1. Sultan Qaboos Grand Mosque


If you didn’t swing by the Grand Mosque, were you really in Muscat at all? It’s the city’s number one attraction, and for good reason – it’s very beautiful, with its pearl-white walls and gleaming marble surfaces. It’s also the only mosque in Oman open to non-Muslims, but you have to time your visit carefully. The mosque is open to tourists between 8am and 11am, Saturday to Thursday. Women are required to dress modestly (arms, legs and hair fully covered), but if you don’t have anything suitable you can rent an abaya and headscarf for OMR2.5. Entry is otherwise free.

2. Muttrah Souk


The best place for all your souvenir needs is Muttrah Souk, which is said to be one of the oldest marketplaces in the Arab world. Even if you only intend to window shop, as you make your way through the dark labyrinth of shops you’ll be intoxicated by the heady cloud of frankincense, and all of those glittering tourist trinkets will suddenly seem very appealing. Look out for the store with the celebrity photo wall – past shoppers include Michael Jackson, Kate Moss and Prince Harry (though he didn’t actually buy anything, the shopkeeper confessed). The souk opens from 8am to 1pm and 4pm to 9pm every day except for Friday, when it only opens in the evening.

3. Bait Al Zubair Museum


Muscat is home to more than a few museums – including the flash new National Museum, which just opened last year – but there was something quite lovely about this little privately-owned museum, set in a restored home in the old town. It housed a rather eclectic mix of exhibits, including a whole room dedicated to some guy’s stamp collection, but we enjoyed the displays of traditional Omani dress, and the building itself is beautiful (unfortunately no photographs are allowed inside). Entry costs OMR2, and the museum is open Saturday to Thursday, 9.30am to 6pm.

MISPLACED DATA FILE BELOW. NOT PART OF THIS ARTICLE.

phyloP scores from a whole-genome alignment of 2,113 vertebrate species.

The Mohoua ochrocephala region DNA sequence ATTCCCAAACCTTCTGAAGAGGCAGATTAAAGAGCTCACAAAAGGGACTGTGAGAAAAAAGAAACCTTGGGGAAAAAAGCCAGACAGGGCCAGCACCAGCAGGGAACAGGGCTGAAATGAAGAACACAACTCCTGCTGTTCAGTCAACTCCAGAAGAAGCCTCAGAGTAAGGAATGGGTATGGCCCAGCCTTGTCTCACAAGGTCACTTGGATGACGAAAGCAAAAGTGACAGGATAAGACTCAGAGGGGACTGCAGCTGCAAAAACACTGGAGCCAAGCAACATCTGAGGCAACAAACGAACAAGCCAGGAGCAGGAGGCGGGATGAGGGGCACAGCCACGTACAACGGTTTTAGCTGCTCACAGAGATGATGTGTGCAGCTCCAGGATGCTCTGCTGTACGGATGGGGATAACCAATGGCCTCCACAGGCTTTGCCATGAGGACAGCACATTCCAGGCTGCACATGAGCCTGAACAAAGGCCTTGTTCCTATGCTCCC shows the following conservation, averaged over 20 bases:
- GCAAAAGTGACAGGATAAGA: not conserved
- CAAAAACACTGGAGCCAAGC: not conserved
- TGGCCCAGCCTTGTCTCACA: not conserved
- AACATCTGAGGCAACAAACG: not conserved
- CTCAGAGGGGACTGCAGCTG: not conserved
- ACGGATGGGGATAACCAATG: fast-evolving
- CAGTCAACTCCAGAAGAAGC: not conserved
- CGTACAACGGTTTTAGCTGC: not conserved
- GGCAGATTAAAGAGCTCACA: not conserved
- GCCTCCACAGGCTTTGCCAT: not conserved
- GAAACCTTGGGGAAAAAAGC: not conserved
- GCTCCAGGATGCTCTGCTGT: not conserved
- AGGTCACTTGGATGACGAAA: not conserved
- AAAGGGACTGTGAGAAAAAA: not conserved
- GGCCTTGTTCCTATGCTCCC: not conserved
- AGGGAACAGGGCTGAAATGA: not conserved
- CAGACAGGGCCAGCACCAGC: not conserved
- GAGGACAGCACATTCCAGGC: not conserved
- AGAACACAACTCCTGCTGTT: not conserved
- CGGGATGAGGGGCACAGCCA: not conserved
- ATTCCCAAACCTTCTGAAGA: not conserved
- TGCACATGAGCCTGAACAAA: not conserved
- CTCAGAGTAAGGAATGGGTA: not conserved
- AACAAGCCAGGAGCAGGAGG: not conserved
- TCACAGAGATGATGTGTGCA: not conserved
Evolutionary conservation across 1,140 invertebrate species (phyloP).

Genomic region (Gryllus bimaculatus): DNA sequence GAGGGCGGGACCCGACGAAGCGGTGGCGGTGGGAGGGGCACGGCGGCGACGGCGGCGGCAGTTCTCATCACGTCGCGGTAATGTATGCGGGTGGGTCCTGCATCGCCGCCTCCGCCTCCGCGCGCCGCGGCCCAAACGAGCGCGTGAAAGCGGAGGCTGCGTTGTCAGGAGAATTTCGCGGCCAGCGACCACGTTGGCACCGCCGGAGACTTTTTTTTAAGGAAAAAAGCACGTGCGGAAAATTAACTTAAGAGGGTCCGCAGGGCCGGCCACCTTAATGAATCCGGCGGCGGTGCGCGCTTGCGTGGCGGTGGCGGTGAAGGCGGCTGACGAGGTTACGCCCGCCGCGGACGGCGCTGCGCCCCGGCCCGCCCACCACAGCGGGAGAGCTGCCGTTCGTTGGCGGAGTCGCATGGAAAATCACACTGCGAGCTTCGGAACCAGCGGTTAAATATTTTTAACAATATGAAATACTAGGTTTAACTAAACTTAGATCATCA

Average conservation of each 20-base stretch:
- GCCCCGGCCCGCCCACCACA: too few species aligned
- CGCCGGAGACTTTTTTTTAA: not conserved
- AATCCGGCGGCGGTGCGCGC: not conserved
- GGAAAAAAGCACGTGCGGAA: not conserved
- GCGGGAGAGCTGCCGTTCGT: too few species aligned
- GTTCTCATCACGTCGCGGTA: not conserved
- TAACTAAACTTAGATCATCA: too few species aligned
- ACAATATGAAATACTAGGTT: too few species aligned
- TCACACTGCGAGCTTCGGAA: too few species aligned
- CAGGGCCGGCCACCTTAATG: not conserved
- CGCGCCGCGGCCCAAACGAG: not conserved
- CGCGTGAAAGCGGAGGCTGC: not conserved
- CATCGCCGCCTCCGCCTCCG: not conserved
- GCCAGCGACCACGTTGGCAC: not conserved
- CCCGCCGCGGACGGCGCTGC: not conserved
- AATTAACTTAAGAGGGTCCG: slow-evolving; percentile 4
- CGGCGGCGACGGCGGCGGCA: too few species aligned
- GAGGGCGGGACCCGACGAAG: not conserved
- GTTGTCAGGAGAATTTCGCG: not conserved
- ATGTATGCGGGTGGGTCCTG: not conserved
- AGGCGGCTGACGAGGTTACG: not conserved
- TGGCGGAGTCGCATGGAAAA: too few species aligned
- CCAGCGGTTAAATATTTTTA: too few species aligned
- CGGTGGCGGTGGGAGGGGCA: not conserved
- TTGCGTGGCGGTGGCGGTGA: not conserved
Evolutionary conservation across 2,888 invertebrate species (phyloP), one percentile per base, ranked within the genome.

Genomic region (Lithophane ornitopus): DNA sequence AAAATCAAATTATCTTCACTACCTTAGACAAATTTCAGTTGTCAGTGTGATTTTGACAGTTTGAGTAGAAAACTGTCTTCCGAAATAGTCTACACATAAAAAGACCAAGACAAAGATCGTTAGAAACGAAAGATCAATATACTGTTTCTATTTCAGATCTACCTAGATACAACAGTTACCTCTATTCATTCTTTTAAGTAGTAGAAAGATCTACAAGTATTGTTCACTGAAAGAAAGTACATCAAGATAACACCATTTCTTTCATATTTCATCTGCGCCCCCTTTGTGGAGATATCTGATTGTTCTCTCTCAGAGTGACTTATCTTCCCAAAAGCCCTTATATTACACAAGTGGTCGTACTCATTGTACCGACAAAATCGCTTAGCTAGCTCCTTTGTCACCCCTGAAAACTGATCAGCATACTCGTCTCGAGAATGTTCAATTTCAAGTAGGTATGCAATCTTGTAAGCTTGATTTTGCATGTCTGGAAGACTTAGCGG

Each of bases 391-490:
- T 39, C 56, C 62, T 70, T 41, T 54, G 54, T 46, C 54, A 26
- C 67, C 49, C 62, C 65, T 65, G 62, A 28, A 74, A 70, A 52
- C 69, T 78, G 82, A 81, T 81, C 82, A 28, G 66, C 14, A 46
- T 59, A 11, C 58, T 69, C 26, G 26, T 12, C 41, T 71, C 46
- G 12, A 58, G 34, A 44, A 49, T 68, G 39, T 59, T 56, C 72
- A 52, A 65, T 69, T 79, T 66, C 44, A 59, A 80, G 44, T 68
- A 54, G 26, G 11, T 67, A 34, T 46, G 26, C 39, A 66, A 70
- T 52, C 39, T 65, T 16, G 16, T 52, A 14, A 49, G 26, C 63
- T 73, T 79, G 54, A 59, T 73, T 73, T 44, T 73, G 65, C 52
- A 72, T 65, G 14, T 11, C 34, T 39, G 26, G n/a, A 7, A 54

There were two restaurants that were so good I would seriously consider jumping on a plane and popping over to Muscat just for dinner. The first was a hipster spot called Copper, located a short walk from our hotel in Qurum.


This cool-as-a-cucumber eatery wouldn’t feel out of place in Melbourne, with its exposed wood furnishings and hanging light fixtures. Everything on the menu sounded dreamy, but we couldn’t look past the Copper Burger – a beef patty combined with melt-in-your-mouth BBQ brisket, jalapeno mayo and cheese custard. It was a thing of beauty. I’m not ashamed to admit we ended up going here twice over the weekend…


The other winner was Bait Al Luban, an Omani restaurant in Muttrah (near the souk). I’d seen this place mentioned in a few guidebooks, and was worried it was going to be a bit touristy, but everything about it was gorgeous.


We managed to nab an outside table on the balcony and sat sipping our frankincense-infused water as the sun set with a beautiful view of the corniche. I ordered the shuwa, a traditional dish which consists of spiced, slow-cooked lamb served over fragrant rice.


Yum. I’m sure there are cheaper and more “authentic” places to sample the local cuisine, but this was definitely a nice introduction.

So, that’s Muscat ticked off the list. I’m already eyeing up Jordan for our next trip…